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Traditional Chinese Medicine (TCM)


Denise Millstine

, MD, Mayo Clinic

Last full review/revision Feb 2019| Content last modified Feb 2019
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NOTE: This is the Consumer Version. DOCTORS: Click here for the Professional Version
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Originating in China several millennia ago, traditional Chinese medicine is based on the theory that illness results from the imbalance of the life force (qi, pronounced chee) through the body. Qi is restored by balancing the opposing forces of yin (dark, feminine, negative forces) and yang (bright, masculine, positive forces), which manifest in the body as cold and heat, internal and external, and deficiency and excess. Various practices are used to preserve and restore qi and thus health.

Most commonly used are

Other practices include diet and massage.

Traditional Chinese medicine uses formulas containing mixtures of herbs to treat various ailments. Determining whether these mixtures are safe and effective is difficult. One problem is that standardization and quality control are almost nonexistent. Thus, the following can result:

  • Proportions of herbs in the same mixture may vary.

  • The amount of the active ingredient can vary from one source for herbs to another.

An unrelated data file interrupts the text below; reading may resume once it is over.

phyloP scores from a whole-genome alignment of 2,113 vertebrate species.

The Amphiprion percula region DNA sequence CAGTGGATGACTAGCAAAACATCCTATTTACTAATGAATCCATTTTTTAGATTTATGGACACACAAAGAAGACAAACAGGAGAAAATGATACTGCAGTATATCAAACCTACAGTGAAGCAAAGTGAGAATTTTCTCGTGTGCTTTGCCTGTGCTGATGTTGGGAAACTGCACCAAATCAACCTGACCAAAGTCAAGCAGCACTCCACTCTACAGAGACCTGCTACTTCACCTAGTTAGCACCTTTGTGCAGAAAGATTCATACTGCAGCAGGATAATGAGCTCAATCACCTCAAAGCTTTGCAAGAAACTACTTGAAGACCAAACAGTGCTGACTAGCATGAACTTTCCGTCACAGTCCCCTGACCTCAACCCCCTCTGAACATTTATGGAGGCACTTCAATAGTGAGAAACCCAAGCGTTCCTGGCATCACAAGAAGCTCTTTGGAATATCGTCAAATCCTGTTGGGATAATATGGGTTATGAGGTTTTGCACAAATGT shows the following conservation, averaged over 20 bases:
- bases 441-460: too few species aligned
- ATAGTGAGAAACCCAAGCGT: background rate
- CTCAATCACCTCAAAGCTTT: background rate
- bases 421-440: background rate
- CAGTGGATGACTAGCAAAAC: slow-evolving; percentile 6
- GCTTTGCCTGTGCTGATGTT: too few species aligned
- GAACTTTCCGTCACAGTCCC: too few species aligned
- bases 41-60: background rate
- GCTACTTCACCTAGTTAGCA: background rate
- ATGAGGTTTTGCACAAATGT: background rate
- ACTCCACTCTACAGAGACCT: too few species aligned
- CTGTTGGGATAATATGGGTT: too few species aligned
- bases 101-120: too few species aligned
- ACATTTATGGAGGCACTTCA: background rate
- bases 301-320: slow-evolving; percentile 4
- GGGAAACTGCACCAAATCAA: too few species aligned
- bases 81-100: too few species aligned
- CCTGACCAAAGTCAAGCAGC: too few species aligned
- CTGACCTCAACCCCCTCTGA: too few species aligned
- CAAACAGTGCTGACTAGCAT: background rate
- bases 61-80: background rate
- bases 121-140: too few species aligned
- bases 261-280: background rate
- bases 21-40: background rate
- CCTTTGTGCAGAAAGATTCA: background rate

• Mixtures may contain various other substances (such as drugs produced by pharmaceutical companies) or may be contaminated with toxic heavy metals.

Because mixtures can vary so much and because there are so many mixtures that could be studied, most conventional research usually studies one herb, not a mixture. However, one herb, used alone rather than as a part of a mixture, may not be considered effective by traditional practitioners.

Medicinal uses

Chinese herbal mixtures have been used to treat irritable bowel syndrome, rheumatoid arthritis, and many other disorders. For the most part, evidence that these mixtures are effective for any disorder is lacking, although some evidence suggests that some herbs and herbal mixtures may be beneficial. For example, some evidence suggests that the herb Astragalus may improve quality of life for people being treated with chemotherapy for lung cancer. However, it does not prolong life or slow the progression of cancer. In such cases, more research is needed to determine whether the herbs are effective.

Possible side effects

Each herb and mixture may have its own unique side effects. For example, an herb called ma huang (Ephedra), an ingredient in many remedies, is a stimulant that can increase heart rate and blood pressure and thus increase the risk of stroke or heart attack.

In herbal mixtures, adverse effects may also result from interactions between active ingredients.

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NOTE: This is the Consumer Version. DOCTORS: Click here for the Professional Version
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